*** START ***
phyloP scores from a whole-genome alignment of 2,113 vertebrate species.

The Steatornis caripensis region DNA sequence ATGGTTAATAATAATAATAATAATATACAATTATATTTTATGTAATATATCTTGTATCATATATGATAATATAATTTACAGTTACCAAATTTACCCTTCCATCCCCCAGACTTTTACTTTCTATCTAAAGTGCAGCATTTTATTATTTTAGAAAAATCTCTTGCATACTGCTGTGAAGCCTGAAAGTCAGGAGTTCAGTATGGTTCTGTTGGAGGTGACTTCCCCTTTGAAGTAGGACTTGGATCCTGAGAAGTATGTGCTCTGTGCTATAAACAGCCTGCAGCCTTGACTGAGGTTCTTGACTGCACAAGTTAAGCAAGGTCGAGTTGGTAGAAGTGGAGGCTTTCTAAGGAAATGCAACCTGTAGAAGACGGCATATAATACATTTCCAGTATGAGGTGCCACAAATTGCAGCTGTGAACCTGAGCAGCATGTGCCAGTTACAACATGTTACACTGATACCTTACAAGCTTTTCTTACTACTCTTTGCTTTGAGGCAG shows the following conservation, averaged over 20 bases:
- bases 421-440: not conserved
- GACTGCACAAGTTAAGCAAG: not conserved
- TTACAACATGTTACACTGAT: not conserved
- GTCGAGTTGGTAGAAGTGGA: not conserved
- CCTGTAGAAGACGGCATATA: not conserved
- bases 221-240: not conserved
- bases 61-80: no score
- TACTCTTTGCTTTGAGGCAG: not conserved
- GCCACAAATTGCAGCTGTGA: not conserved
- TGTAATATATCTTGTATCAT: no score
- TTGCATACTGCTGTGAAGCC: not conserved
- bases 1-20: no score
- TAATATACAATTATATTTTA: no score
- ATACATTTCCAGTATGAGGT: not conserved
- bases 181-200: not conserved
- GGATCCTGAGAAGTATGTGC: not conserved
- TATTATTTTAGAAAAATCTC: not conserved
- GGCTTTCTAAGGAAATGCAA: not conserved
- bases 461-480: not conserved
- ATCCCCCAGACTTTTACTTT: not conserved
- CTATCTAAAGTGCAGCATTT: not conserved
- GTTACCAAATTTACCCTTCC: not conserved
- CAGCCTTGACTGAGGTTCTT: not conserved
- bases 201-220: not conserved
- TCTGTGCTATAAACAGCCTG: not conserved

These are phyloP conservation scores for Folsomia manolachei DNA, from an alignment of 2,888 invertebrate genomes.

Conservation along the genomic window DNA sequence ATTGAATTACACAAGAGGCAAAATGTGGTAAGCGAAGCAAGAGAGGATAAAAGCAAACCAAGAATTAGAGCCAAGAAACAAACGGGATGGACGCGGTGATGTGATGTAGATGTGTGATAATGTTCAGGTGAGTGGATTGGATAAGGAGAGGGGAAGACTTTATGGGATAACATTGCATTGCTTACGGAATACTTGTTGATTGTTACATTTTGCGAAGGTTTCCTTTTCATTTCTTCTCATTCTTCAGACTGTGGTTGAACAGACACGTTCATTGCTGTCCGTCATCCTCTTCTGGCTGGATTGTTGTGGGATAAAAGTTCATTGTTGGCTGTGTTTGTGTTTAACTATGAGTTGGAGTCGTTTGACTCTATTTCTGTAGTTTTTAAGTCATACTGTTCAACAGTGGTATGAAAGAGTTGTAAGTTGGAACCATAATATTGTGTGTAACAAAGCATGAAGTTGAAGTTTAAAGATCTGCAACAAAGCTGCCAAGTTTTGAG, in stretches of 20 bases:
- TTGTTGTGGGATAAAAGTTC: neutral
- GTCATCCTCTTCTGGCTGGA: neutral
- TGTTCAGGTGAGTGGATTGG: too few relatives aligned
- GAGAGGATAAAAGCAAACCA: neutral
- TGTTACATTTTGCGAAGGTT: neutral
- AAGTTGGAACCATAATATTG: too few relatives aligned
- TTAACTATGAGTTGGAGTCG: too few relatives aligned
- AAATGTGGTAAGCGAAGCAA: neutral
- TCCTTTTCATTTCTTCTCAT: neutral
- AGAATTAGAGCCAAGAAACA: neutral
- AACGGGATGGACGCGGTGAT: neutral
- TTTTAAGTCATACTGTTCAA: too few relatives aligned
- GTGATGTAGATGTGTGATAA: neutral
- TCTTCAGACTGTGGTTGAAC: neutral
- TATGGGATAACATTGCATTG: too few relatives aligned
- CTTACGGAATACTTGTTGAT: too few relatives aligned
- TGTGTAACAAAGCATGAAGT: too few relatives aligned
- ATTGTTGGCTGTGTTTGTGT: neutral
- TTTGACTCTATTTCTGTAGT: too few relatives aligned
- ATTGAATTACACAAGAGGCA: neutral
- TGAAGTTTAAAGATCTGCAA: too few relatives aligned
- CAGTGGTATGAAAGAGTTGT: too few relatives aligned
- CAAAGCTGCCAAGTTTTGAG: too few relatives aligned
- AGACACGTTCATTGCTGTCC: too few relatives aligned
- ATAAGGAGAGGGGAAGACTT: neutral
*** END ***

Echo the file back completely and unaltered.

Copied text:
phyloP scores from a whole-genome alignment of 2,113 vertebrate species.

The Steatornis caripensis region DNA sequence ATGGTTAATAATAATAATAATAATATACAATTATATTTTATGTAATATATCTTGTATCATATATGATAATATAATTTACAGTTACCAAATTTACCCTTCCATCCCCCAGACTTTTACTTTCTATCTAAAGTGCAGCATTTTATTATTTTAGAAAAATCTCTTGCATACTGCTGTGAAGCCTGAAAGTCAGGAGTTCAGTATGGTTCTGTTGGAGGTGACTTCCCCTTTGAAGTAGGACTTGGATCCTGAGAAGTATGTGCTCTGTGCTATAAACAGCCTGCAGCCTTGACTGAGGTTCTTGACTGCACAAGTTAAGCAAGGTCGAGTTGGTAGAAGTGGAGGCTTTCTAAGGAAATGCAACCTGTAGAAGACGGCATATAATACATTTCCAGTATGAGGTGCCACAAATTGCAGCTGTGAACCTGAGCAGCATGTGCCAGTTACAACATGTTACACTGATACCTTACAAGCTTTTCTTACTACTCTTTGCTTTGAGGCAG shows the following conservation, averaged over 20 bases:
- bases 421-440: not conserved
- GACTGCACAAGTTAAGCAAG: not conserved
- TTACAACATGTTACACTGAT: not conserved
- GTCGAGTTGGTAGAAGTGGA: not conserved
- CCTGTAGAAGACGGCATATA: not conserved
- bases 221-240: not conserved
- bases 61-80: no score
- TACTCTTTGCTTTGAGGCAG: not conserved
- GCCACAAATTGCAGCTGTGA: not conserved
- TGTAATATATCTTGTATCAT: no score
- TTGCATACTGCTGTGAAGCC: not conserved
- bases 1-20: no score
- TAATATACAATTATATTTTA: no score
- ATACATTTCCAGTATGAGGT: not conserved
- bases 181-200: not conserved
- GGATCCTGAGAAGTATGTGC: not conserved
- TATTATTTTAGAAAAATCTC: not conserved
- GGCTTTCTAAGGAAATGCAA: not conserved
- bases 461-480: not conserved
- ATCCCCCAGACTTTTACTTT: not conserved
- CTATCTAAAGTGCAGCATTT: not conserved
- GTTACCAAATTTACCCTTCC: not conserved
- CAGCCTTGACTGAGGTTCTT: not conserved
- bases 201-220: not conserved
- TCTGTGCTATAAACAGCCTG: not conserved

These are phyloP conservation scores for Folsomia manolachei DNA, from an alignment of 2,888 invertebrate genomes.

Conservation along the genomic window DNA sequence ATTGAATTACACAAGAGGCAAAATGTGGTAAGCGAAGCAAGAGAGGATAAAAGCAAACCAAGAATTAGAGCCAAGAAACAAACGGGATGGACGCGGTGATGTGATGTAGATGTGTGATAATGTTCAGGTGAGTGGATTGGATAAGGAGAGGGGAAGACTTTATGGGATAACATTGCATTGCTTACGGAATACTTGTTGATTGTTACATTTTGCGAAGGTTTCCTTTTCATTTCTTCTCATTCTTCAGACTGTGGTTGAACAGACACGTTCATTGCTGTCCGTCATCCTCTTCTGGCTGGATTGTTGTGGGATAAAAGTTCATTGTTGGCTGTGTTTGTGTTTAACTATGAGTTGGAGTCGTTTGACTCTATTTCTGTAGTTTTTAAGTCATACTGTTCAACAGTGGTATGAAAGAGTTGTAAGTTGGAACCATAATATTGTGTGTAACAAAGCATGAAGTTGAAGTTTAAAGATCTGCAACAAAGCTGCCAAGTTTTGAG, in stretches of 20 bases:
- TTGTTGTGGGATAAAAGTTC: neutral
- GTCATCCTCTTCTGGCTGGA: neutral
- TGTTCAGGTGAGTGGATTGG: too few relatives aligned
- GAGAGGATAAAAGCAAACCA: neutral
- TGTTACATTTTGCGAAGGTT: neutral
- AAGTTGGAACCATAATATTG: too few relatives aligned
- TTAACTATGAGTTGGAGTCG: too few relatives aligned
- AAATGTGGTAAGCGAAGCAA: neutral
- TCCTTTTCATTTCTTCTCAT: neutral
- AGAATTAGAGCCAAGAAACA: neutral
- AACGGGATGGACGCGGTGAT: neutral
- TTTTAAGTCATACTGTTCAA: too few relatives aligned
- GTGATGTAGATGTGTGATAA: neutral
- TCTTCAGACTGTGGTTGAAC: neutral
- TATGGGATAACATTGCATTG: too few relatives aligned
- CTTACGGAATACTTGTTGAT: too few relatives aligned
- TGTGTAACAAAGCATGAAGT: too few relatives aligned
- ATTGTTGGCTGTGTTTGTGT: neutral
- TTTGACTCTATTTCTGTAGT: too few relatives aligned
- ATTGAATTACACAAGAGGCA: neutral
- TGAAGTTTAAAGATCTGCAA: too few relatives aligned
- CAGTGGTATGAAAGAGTTGT: too few relatives aligned
- CAAAGCTGCCAAGTTTTGAG: too few relatives aligned
- AGACACGTTCATTGCTGTCC: too few relatives aligned
- ATAAGGAGAGGGGAAGACTT: neutral